Homebuyer Tax Credit Update!
On November 6, 2009, the President signed a bill to extend the tax credit for first-time homebuyers (FTHBs) through June 30, 2010. The bill also opens up opportunities for others who are not buying a home for the first time.
To learn what the new tax credit means to you and your clients, take a look at the concise overview below.
In addition, we've put together a script featuring wording you can cut and paste as needed to beat out your competition by connecting with clients who may be able to benefit from the new plan details!
TAX CREDIT OVERVIEW
Who Gets What?
First-Time Homebuyers (FTHBs): First-time homebuyers (that is, people who have not owned a home within the last three years) may be eligible for the tax credit. The credit for FTHBs is 10% of the purchase price of the home, with a maximum available credit of $8,000
Single taxpayers and married couples filing a joint return may qualify for the full tax credit amount.
Current Owners: The tax credit program now gives those who already own a residence some additional reasons to move to a new home. This incentive comes in the form of a tax credit of up to $6,500 for qualified purchasers who have owned and occupied a primary residence for a period of five consecutive years during the last eight years.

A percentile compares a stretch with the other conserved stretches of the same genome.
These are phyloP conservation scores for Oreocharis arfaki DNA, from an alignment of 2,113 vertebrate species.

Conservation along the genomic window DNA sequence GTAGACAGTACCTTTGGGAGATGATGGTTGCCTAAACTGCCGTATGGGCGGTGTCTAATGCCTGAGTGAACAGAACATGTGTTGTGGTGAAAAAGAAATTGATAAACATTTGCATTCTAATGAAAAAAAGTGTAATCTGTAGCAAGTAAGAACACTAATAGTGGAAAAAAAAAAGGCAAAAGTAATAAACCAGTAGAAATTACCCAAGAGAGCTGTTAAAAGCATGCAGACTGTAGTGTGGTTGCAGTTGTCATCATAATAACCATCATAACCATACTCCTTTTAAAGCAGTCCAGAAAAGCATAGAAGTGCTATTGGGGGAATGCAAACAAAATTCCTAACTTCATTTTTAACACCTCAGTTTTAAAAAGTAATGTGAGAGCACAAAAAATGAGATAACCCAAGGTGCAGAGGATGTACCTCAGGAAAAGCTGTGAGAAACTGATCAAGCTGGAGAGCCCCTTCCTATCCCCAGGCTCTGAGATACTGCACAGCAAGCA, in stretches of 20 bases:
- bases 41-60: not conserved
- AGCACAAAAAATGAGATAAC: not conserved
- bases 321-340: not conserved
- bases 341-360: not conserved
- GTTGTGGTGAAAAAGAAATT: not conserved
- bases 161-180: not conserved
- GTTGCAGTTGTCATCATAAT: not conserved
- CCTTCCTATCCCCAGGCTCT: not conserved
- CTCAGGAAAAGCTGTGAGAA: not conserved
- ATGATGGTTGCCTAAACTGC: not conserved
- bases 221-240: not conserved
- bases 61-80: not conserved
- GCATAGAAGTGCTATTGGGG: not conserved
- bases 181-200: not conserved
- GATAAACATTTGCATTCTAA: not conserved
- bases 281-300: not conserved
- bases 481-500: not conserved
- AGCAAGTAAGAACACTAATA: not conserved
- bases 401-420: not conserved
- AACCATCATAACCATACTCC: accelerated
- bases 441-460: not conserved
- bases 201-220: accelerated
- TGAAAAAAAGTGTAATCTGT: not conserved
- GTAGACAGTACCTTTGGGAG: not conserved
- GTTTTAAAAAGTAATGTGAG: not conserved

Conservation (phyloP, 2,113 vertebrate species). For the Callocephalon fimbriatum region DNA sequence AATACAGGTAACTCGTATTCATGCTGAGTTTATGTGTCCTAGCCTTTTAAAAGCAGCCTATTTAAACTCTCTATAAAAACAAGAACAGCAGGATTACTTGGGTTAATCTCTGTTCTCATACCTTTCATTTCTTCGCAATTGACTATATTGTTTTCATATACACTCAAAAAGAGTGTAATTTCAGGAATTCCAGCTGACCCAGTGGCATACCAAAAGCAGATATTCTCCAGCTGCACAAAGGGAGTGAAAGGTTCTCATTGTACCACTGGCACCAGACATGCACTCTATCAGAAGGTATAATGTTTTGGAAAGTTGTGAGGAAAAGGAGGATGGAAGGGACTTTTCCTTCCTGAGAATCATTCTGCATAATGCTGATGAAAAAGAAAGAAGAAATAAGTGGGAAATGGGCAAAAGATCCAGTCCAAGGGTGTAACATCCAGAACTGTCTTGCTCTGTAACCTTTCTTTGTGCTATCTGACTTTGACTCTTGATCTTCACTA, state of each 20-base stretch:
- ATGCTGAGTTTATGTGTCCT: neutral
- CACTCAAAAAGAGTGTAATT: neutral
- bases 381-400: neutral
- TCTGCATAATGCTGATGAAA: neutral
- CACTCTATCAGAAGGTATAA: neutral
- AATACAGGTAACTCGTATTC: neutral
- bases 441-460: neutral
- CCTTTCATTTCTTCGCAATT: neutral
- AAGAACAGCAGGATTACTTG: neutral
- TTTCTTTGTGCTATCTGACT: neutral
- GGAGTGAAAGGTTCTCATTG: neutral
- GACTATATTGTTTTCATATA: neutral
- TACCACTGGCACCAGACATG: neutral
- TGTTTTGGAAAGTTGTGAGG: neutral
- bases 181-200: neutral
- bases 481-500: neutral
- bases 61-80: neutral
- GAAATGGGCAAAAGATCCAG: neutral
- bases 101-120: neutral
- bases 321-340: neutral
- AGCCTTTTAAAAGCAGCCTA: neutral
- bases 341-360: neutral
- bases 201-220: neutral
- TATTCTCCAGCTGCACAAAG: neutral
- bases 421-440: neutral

What are the New Deadlines?
In order to qualify for the credit, all contracts need to be in effect no later than April 30, 2010 and close no later than June 30, 2010.
What are the Income Caps?
The amount of income someone can earn and qualify for the full amount of the credit has been increased.
Single tax filers who earn up to $125,000 are eligible for the total credit amount. Those who earn more than this cap can receive a partial credit. However, single filers who earn $145,000 and above are ineligible
Joint filers who earn up to $225,000 are eligible for the total credit amount. Those who earn more than this cap can receive a partial credit.
However, joint filers who earn $245,000 and above are ineligible.
What is the Maximum Purchase Price?
Qualifying buyers may purchase a property with a maximum sale price of $800,000.
What is a Tax Credit?
A tax credit is a direct reduction in tax liability owed by an individual to the Internal Revenue Service (IRS). In the event no taxes are owed, the IRS will issue a check for the amount of the tax credit an individual is owed. Unlike the tax credit that existed in 2008, this credit does not require repayment unless the home, at any time in the first 36 months of ownership, is no longer an individual's primary residence.
How Much are First-Time Homebuyers (FTHB) Eligible to Receive?
An eligible homebuyer may request from the IRS a tax credit of up to $8,000 or 10% of the purchase price for a home. If the amount of the home purchased is $75,000, the maximum amount the credit can be is $7,500. If the amount of the home purchased is $100,000, the amount of the credit may not exceed $8,000.
Who is Eligible fort FTHB Tax Credit?
Anyone who has not owned a primary residence in the previous 36 months, prior to closing and the transfer of title, is eligible.